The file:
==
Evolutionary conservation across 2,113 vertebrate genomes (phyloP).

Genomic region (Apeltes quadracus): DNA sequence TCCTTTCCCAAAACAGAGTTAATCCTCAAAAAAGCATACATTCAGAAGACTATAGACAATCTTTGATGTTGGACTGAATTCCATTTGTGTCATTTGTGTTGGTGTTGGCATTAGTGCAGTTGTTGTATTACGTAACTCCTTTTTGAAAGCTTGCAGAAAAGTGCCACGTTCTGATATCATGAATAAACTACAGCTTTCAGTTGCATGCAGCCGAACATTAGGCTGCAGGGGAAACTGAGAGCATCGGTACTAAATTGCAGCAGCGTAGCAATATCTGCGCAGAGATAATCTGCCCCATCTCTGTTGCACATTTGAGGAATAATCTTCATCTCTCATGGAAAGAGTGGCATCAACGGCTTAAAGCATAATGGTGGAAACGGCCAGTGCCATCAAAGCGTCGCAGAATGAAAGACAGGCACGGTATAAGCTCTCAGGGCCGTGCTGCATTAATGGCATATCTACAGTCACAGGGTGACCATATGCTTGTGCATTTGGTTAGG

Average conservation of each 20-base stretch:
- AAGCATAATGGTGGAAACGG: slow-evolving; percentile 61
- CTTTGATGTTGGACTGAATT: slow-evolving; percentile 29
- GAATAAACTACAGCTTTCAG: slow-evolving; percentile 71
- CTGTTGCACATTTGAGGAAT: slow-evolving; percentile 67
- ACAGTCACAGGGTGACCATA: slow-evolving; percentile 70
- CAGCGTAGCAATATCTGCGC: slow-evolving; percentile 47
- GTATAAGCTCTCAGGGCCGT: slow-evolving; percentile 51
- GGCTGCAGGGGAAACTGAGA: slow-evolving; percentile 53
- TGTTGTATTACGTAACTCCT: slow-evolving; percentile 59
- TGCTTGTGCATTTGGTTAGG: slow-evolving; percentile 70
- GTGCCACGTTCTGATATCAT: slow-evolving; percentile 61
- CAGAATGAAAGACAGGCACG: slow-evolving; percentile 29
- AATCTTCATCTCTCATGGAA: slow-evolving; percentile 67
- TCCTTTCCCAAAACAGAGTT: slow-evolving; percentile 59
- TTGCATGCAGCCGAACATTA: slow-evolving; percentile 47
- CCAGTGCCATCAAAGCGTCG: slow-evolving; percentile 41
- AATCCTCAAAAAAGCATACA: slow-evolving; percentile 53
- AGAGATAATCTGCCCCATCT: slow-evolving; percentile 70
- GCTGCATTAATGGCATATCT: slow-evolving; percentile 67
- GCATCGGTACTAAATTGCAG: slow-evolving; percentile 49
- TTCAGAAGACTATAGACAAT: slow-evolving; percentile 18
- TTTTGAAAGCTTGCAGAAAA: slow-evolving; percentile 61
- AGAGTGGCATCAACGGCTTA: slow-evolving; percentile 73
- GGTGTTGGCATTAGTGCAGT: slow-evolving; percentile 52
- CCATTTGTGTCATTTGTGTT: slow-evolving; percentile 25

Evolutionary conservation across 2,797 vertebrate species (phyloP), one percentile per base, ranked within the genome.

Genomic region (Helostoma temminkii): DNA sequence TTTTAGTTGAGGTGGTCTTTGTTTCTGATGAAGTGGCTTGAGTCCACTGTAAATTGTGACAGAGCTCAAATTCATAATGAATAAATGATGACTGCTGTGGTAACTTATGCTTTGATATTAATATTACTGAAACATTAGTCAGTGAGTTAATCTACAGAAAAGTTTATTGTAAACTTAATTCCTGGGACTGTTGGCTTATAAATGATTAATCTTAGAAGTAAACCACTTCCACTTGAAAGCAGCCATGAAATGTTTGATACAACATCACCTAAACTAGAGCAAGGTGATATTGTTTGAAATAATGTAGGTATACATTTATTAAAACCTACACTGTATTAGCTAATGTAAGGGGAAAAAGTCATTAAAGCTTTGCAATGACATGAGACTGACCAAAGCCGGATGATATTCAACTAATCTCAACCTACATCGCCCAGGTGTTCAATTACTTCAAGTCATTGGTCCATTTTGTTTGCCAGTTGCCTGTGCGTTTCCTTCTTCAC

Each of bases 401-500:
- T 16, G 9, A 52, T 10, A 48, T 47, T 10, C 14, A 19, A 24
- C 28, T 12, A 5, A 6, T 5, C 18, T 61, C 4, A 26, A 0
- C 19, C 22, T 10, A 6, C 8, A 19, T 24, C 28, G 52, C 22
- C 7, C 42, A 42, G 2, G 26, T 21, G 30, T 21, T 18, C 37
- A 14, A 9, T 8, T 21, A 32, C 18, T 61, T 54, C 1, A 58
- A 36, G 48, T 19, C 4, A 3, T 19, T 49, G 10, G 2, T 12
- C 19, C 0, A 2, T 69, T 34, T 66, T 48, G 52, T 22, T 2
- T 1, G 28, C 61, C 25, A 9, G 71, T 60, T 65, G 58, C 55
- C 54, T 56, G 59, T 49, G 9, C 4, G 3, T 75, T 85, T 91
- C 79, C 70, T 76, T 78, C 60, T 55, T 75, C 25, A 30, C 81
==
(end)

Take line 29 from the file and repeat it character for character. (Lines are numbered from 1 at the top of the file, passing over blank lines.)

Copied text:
Evolutionary conservation across 2,797 vertebrate species (phyloP), one percentile per base, ranked within the genome.